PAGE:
California is home to the Carnegie Foundation for the Advancement of Teaching, the current force behind two pathway projects: Statway and Quantway.
An underlying assumption behind alternative pathways is that mathematics requirements for degrees and/or certificates should vary according to discipline. California's Student Success Task Force report contends, "Improved student support structures and better alignment of curriculum with student needs [Emphasis added] will increase success rates in transfer, basic skills, and career technical/workforce programs." The National Center on Education and the Economy 2013 report, "What Does It Really Mean to Be College and Work Ready?" states, "But our research...shows that students do not need to be proficient in most of the topics typically associated with Algebra II and much of Geometry to be successful in most programs offered by the community colleges."
The Carnegie Foundation, The Charles A. Dana Center at U.T. Austin, and the California Community College Success Network (3CSN) all promote alternative pathways to allow students in non-STEM disciplines an option of completing a university-transferable mathematics course without requiring the students to demonstrate completion of an intermediate algebra course.
The two California university systems, the University of California (UC) and the California State University (CSU) have been cautious in embracing the idea of alternative pathways in California Community Colleges (CCCs).
One pathway strategy is to provide students with an alternative prerequisite to an existing transferable statistics class. The alternative prerequisite does not have all traditional intermediate algebra topics and does not have elementary algebra as prerequisite. And in response to this strategy, Nancy Purcille of the UC Office of the President sent a March 7, 2013 email to CCC articulation officers:
"The prerequisite for UC-transferable math courses continues to be intermediate algebra or equivalent. No attempt at this time will be made by UC to define specific content/courses that may be deemed “valid” alternate prerequisites. When submitting a course for TCA review, if CCC faculty propose a prerequisite that they judge to be the equivalent of intermediate algebra, then UCOP articulation analysts will treat the prerequisite as such and evaluate the course outline as usual. UC will not be evaluating the prerequisites listed – unless it is jointly requested by the CCC and UC faculty."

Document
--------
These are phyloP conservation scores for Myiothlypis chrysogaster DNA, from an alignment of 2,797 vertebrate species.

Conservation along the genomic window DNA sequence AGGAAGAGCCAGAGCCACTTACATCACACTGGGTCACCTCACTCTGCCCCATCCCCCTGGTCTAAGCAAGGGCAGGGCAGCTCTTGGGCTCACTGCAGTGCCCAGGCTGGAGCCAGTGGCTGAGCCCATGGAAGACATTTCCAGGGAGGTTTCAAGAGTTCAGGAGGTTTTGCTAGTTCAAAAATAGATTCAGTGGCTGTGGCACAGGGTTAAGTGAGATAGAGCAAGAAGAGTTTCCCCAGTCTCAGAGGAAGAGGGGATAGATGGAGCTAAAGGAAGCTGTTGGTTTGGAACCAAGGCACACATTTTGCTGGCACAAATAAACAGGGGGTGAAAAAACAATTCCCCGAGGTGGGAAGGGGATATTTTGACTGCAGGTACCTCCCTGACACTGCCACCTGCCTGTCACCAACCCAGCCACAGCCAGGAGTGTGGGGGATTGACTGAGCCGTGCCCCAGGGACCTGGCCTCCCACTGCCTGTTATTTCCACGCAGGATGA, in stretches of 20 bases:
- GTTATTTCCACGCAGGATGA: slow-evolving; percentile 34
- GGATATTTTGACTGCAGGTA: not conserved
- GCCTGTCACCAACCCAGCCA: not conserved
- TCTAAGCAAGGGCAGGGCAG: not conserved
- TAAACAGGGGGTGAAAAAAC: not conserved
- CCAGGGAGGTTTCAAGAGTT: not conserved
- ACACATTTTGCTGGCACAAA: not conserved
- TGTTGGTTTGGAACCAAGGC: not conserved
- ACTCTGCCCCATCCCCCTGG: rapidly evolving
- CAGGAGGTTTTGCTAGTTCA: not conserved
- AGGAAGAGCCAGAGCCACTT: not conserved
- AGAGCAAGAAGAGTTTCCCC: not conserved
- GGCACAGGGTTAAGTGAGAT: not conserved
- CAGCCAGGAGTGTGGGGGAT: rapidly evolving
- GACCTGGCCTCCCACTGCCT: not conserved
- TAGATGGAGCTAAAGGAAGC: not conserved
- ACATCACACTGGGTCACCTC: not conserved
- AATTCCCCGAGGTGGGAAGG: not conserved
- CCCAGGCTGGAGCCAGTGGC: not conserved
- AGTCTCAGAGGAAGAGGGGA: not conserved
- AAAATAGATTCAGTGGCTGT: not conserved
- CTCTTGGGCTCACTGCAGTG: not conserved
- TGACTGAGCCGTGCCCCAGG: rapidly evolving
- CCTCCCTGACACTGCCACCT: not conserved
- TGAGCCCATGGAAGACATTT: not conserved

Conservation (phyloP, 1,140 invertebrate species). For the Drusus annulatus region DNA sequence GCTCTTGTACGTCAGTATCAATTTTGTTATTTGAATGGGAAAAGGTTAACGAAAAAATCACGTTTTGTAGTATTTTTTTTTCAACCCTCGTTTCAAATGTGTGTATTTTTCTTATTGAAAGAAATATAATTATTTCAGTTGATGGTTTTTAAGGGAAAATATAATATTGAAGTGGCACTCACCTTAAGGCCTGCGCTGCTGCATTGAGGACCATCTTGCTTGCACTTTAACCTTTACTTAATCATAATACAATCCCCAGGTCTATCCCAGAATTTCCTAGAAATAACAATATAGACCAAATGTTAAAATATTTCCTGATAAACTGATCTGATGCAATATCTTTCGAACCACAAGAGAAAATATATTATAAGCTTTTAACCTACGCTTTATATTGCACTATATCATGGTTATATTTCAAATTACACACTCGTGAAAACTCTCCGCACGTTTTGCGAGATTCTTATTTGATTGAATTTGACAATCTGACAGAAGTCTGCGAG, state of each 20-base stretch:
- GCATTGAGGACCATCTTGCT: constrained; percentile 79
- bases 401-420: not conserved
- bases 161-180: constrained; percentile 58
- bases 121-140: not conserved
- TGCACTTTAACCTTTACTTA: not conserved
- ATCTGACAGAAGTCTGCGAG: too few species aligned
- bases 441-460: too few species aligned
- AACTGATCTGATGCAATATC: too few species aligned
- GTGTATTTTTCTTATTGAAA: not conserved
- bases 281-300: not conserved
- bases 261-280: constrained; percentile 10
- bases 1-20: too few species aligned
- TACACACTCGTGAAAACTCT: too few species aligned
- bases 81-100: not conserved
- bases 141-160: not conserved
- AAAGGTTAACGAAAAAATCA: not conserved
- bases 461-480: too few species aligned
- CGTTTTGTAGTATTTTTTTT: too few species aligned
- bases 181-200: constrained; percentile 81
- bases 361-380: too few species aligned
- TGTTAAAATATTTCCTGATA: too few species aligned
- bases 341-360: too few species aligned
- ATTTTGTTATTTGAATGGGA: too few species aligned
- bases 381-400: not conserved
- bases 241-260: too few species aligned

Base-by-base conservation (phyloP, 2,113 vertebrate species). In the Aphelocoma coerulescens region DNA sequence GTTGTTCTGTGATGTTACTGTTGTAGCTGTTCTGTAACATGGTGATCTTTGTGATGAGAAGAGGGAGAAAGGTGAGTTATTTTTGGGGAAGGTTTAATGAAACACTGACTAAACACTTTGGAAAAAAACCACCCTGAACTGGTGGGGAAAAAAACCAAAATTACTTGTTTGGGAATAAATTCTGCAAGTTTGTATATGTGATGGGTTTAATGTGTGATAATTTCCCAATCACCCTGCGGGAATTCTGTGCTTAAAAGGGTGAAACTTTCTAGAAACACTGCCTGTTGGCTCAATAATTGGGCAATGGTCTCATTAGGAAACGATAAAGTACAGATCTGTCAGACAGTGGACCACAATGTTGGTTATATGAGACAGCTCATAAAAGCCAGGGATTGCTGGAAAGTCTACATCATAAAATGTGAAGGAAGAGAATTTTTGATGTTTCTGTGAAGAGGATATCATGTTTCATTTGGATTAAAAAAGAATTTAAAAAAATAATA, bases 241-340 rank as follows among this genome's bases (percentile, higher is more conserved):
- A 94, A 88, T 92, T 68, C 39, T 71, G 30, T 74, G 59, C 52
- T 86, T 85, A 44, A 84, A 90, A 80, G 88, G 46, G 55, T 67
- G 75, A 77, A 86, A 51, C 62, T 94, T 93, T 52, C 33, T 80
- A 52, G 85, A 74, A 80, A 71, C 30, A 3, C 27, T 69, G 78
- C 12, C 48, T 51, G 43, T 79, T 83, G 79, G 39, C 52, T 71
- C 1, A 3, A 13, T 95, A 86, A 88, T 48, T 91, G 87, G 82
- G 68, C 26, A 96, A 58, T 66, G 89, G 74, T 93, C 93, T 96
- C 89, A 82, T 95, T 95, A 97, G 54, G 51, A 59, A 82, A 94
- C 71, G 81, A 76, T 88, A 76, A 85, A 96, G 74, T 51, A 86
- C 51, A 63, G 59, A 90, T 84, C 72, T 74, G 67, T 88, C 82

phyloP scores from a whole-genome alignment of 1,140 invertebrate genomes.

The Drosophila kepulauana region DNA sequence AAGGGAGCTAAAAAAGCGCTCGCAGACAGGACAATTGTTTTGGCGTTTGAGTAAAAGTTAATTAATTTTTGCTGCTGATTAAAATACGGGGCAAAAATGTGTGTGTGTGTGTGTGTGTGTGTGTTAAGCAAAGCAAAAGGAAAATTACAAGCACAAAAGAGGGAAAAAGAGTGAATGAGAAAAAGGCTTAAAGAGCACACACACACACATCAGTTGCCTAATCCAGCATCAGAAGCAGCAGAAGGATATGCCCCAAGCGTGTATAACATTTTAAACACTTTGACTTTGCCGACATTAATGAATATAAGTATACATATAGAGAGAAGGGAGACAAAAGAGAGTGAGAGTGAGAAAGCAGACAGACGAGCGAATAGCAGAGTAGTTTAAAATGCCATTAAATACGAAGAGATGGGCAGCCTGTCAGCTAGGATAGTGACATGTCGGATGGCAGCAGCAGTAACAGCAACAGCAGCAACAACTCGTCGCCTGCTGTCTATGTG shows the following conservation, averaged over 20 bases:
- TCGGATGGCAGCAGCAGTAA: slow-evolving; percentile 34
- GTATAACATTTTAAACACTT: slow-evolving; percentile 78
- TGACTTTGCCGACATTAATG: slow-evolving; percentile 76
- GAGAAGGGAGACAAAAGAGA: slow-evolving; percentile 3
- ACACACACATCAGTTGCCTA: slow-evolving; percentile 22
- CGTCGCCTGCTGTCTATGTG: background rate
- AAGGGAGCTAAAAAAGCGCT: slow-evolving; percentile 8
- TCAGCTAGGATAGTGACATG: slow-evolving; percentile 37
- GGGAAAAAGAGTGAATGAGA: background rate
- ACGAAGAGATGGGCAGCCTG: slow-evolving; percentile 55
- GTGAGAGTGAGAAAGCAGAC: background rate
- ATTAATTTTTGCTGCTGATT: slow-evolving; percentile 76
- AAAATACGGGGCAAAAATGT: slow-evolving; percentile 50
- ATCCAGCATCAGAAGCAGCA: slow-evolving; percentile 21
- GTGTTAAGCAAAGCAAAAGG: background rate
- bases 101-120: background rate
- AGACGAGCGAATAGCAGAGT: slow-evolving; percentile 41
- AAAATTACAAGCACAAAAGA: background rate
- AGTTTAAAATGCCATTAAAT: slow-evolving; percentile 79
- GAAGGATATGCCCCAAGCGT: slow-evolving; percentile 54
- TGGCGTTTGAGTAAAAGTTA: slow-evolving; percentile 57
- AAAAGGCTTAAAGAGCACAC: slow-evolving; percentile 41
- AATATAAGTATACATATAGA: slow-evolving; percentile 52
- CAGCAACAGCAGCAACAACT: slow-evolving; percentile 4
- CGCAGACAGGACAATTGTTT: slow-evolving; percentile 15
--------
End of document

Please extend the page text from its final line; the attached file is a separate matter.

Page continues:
This position appears to respect the tenet that the community college should be able to decide the appropriate developmental math required to prepare its students for the articulated transfer-level math course.
The CSU provided a different position to accommodate alternative pathways. Ken O'Donnell of the CSU Office of the Chancellor sent a November 2, 2012 email to CCC articulation officers that appeared to be discouraging alternative pathways:
"Please take this email as a reminder that only courses with a full prerequisite of intermediate algebra, as traditionally understood, will continue to qualify for CSU Area B4 [math/quantitative reasoning requirement to transfer].
"The CSU has made a recent exception for the Statway curriculum, under controlled and very limited circumstances, so we can evaluate whether other approaches will satisfactorily develop student proficiency in quantitative reasoning. In the meantime, we count on the articulation community to uphold the current standard."
But Ken O'Donnell sent an April 2013 email acknowledging without objection the strategy of keeping the intermediate algebra the official prerequisite for the transfer math course but facilitating CCC student challenges to that prerequisite.
The CSU Chancellor’s General Education Advisory Committee has looked into this use of the prerequisite challenge process, and determined that it has no grounds to comment. How community colleges meet curricular requirements that are below baccalaureate level is up to the colleges, and not up to the receiving transfer institutions. In other words, community colleges may participate in initiatives like Acceleration in Context and the California Acceleration Project without jeopardizing articulation, because the transferable B4 course is unchanged; only the intermediate algebra prerequisite is challenged.
Thus both the UC and the CSU are tacitly giving CCCs the go-ahead to develop alternative pathways.